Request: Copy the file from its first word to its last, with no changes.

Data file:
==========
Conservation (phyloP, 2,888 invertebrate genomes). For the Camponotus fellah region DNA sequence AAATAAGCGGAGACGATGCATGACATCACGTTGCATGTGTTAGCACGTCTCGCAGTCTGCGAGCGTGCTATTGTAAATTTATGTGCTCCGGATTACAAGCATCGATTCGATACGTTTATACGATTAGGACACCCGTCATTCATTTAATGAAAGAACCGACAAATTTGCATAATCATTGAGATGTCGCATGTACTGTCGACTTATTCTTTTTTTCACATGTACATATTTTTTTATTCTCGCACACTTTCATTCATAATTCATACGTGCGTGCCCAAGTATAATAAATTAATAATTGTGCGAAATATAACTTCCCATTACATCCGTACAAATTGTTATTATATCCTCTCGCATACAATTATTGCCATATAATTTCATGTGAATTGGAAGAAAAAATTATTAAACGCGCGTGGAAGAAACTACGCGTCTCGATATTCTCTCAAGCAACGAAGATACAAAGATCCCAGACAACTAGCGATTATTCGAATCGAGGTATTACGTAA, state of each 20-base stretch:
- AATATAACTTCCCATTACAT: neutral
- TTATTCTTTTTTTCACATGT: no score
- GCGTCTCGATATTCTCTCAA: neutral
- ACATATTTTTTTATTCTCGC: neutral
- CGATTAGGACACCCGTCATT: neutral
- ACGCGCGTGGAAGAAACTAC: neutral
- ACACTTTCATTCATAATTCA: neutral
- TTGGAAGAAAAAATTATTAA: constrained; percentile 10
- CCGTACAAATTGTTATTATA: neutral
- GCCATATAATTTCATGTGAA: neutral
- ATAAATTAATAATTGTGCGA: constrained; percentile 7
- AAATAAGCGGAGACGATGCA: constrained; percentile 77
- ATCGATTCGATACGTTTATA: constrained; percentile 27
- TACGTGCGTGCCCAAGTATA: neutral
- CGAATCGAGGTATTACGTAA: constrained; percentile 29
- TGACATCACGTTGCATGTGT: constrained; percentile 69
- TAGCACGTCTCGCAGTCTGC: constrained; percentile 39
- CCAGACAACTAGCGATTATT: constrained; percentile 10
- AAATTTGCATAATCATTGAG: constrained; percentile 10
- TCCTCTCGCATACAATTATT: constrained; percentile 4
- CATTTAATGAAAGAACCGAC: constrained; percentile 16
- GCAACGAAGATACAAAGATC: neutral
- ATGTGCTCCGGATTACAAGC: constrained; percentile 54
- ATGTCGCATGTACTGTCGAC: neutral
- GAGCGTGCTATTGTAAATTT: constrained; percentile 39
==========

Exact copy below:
Conservation (phyloP, 2,888 invertebrate genomes). For the Camponotus fellah region DNA sequence AAATAAGCGGAGACGATGCATGACATCACGTTGCATGTGTTAGCACGTCTCGCAGTCTGCGAGCGTGCTATTGTAAATTTATGTGCTCCGGATTACAAGCATCGATTCGATACGTTTATACGATTAGGACACCCGTCATTCATTTAATGAAAGAACCGACAAATTTGCATAATCATTGAGATGTCGCATGTACTGTCGACTTATTCTTTTTTTCACATGTACATATTTTTTTATTCTCGCACACTTTCATTCATAATTCATACGTGCGTGCCCAAGTATAATAAATTAATAATTGTGCGAAATATAACTTCCCATTACATCCGTACAAATTGTTATTATATCCTCTCGCATACAATTATTGCCATATAATTTCATGTGAATTGGAAGAAAAAATTATTAAACGCGCGTGGAAGAAACTACGCGTCTCGATATTCTCTCAAGCAACGAAGATACAAAGATCCCAGACAACTAGCGATTATTCGAATCGAGGTATTACGTAA, state of each 20-base stretch:
- AATATAACTTCCCATTACAT: neutral
- TTATTCTTTTTTTCACATGT: no score
- GCGTCTCGATATTCTCTCAA: neutral
- ACATATTTTTTTATTCTCGC: neutral
- CGATTAGGACACCCGTCATT: neutral
- ACGCGCGTGGAAGAAACTAC: neutral
- ACACTTTCATTCATAATTCA: neutral
- TTGGAAGAAAAAATTATTAA: constrained; percentile 10
- CCGTACAAATTGTTATTATA: neutral
- GCCATATAATTTCATGTGAA: neutral
- ATAAATTAATAATTGTGCGA: constrained; percentile 7
- AAATAAGCGGAGACGATGCA: constrained; percentile 77
- ATCGATTCGATACGTTTATA: constrained; percentile 27
- TACGTGCGTGCCCAAGTATA: neutral
- CGAATCGAGGTATTACGTAA: constrained; percentile 29
- TGACATCACGTTGCATGTGT: constrained; percentile 69
- TAGCACGTCTCGCAGTCTGC: constrained; percentile 39
- CCAGACAACTAGCGATTATT: constrained; percentile 10
- AAATTTGCATAATCATTGAG: constrained; percentile 10
- TCCTCTCGCATACAATTATT: constrained; percentile 4
- CATTTAATGAAAGAACCGAC: constrained; percentile 16
- GCAACGAAGATACAAAGATC: neutral
- ATGTGCTCCGGATTACAAGC: constrained; percentile 54
- ATGTCGCATGTACTGTCGAC: neutral
- GAGCGTGCTATTGTAAATTT: constrained; percentile 39